Jesus goes on and says, Therefore, if you bring any kind of offering to the altar and you remember that your brother has something against you, that there's some kind of disharmony and discord between brothers, then you leave your gift on the altar and go and be reconciled unto your brother, and then come and offer your gift, because, if you're not in fellowship with your brother, you're also not in fellowship with God, and God's not going to accept your offer.

Now, that ought to tell us something about priorities, about how God views relationships.  Do you remember what I said back at the beginning?  We’re going to try to see, in looking at the words of Jesus, exactly where he's placing the emphasis.  Does he come and tell us much of anything at all about God?  Does he tell us about the nature of God?  About how we ought to understand God? And if we just knew this about God and who God is and where God is, and what he's like?  If he was God, he ought to have known all of those things.  Not only that, but he ought to have had the ability to communicate it in words that we can understand!  If he had wanted us to know very much about God!  Or if he had wanted us to know very much about how to pray!  Or how to praise or the songs to sing!  He ought to have been able way back then to get rid of all of our song books, because that's immature.  Get an overhead projector and start using scripture songs, and stand up for forty-five minutes, if you really want to be spiritual.  See, he should have known all of that.

But, you know, he didn't say a thing about it.  Do you realize that?  Nothing!  What he did talk about in very practical ways is the relationship of man to his fellow man.  Notice as we continue in our study that Jesus almost never said anything about vertical relationships; that is, about man's relationship with God.  He was always talking about horizontal relationships -- man's relationship to his fellow man.

He said that if you come to bring any kind of an offering to the altar and you're out of fellowship with your fellow man, you might as well forget it, because it will be meaningless.

All of this ought to have some kind of practical application for us.  It's pretty tough stuff, but the bottom line is, it ought to begin to speak to us about responsibility.

Matt. 5:33 says, "Again, you’ve heard that it has been said by them of old time, 'You shall not forswear yourself, but shall perform unto the Lord your oaths'" (See Deut, 23:21-22).  So if you say you're going to do something and you don't do it, you're going to be held accountable.  But if you don't make the vow in the first place, then you'll not be held accountable.  So Jesus says the smart thing to do is not swear -- at all.  That is, don't take any kind of an oath or vow or commitment, "Neither by Heaven, for it is God's throne, nor by earth, for it is His footstool; neither by Jerusalem for it is the city of the great King.  Neither shall you swear by your head, because you cannot make one hair white or black; but let your communication be yea, yea, and nay, nay; for whatsoever is more than these comes of evil."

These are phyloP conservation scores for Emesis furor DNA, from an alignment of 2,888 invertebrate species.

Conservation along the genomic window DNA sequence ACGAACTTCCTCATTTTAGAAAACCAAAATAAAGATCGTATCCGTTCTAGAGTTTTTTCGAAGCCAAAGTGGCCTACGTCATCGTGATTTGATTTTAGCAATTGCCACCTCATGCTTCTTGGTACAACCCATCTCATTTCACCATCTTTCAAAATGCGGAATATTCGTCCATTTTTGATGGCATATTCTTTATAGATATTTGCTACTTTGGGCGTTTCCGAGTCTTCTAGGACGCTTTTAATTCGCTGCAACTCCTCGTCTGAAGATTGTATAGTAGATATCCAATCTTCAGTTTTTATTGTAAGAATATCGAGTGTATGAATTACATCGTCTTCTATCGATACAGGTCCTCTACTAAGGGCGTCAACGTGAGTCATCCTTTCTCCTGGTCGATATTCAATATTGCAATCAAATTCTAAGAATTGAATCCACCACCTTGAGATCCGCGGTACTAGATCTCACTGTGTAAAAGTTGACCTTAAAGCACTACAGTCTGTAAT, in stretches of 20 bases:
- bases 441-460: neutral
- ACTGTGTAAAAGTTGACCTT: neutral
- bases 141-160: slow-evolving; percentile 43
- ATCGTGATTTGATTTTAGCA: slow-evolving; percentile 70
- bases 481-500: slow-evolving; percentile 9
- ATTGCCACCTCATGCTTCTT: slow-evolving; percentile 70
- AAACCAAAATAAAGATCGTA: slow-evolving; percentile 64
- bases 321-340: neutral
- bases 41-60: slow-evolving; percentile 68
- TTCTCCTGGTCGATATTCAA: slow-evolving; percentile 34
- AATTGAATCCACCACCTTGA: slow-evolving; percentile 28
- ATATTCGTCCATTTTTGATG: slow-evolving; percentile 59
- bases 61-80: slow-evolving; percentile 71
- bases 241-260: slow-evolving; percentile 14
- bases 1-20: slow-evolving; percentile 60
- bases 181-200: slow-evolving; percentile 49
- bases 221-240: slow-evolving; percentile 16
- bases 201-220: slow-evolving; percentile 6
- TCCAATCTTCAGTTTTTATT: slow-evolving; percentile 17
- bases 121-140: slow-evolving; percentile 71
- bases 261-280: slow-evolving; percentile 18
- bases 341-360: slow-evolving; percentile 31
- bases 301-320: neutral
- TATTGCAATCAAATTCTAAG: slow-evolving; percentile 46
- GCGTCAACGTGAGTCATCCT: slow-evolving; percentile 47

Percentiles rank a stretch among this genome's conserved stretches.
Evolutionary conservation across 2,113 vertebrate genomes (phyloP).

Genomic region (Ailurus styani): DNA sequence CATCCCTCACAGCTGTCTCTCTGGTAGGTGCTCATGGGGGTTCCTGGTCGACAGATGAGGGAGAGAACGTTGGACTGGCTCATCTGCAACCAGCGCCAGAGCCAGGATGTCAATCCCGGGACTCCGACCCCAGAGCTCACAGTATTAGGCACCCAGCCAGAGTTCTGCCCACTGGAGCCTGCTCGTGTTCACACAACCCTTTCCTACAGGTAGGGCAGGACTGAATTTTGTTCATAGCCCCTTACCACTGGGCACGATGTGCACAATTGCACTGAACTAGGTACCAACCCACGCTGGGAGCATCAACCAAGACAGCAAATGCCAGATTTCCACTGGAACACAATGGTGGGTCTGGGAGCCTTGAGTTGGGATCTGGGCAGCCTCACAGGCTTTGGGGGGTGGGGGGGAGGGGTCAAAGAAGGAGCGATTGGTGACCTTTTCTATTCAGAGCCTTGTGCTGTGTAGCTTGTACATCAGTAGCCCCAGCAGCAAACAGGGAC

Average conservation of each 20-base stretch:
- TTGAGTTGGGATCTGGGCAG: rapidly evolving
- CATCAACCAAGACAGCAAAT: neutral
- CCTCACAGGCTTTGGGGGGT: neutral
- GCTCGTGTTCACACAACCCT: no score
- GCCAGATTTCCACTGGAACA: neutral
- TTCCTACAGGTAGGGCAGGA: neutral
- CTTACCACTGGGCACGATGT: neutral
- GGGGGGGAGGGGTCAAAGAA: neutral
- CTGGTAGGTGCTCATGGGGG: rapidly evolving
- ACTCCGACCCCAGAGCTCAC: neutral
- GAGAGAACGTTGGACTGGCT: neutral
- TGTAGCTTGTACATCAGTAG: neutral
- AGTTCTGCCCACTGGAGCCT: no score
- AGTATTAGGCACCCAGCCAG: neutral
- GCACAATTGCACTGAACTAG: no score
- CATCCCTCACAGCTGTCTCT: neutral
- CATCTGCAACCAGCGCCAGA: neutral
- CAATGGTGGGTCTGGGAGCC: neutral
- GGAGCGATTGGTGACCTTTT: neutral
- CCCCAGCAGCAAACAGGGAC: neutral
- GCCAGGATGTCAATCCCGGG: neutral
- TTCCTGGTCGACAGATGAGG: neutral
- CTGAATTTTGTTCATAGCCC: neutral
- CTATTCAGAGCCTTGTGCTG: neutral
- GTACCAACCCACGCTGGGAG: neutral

A lot of times in this country with our Western mentality, we'll take some kind of a vow or swear some kind of an oath -- Oh, I swear that that's the truth! -- but in the Middle East it gets real colorful.  I remember one time I was in the Old City at the store of an antiquities dealer that I know and I was buying a whole bunch of coins from him, three or four hundred of them.  I was bargaining with him and he wanted something like four or five dollars a coin and I had offered him fifty cents.  Now we were trying to find some meeting ground in between and he kept going on about how much these coins had cost him.  He said, "But these coins cost me more than that!"  I said, "Hey, wait a minute.  Don't be telling me that.  I'm an archeologist.  I know how much these coins cost.  I know the quality of coins.  I know the value of them.  And I know that they didn't cost you that much."  He said, "Oh, but I swear by the eyes of my children.  If I'm not telling the truth, that God would come down and pluck the eyes from my head!" and on and on.  It got real colorful for a while.  I tell you what -- if God had paid any attention to him, that guy would have had a whole family of blind kids, because I wound up buying the coins from him for the price that I'd offered hm in the first place.  And I know that he wasn't going to lose money.

Jesus is speaking of that kind of thing when he says don't be swearing by this or that, and don't make a commitment that you know you're not going to do.  Just let your conversation be yea, yea, and nay, nay.  And there is something in this that completely escapes us if we don’t understand this principle of tzedakah. All of this that Jesus is saying is very rabbinic.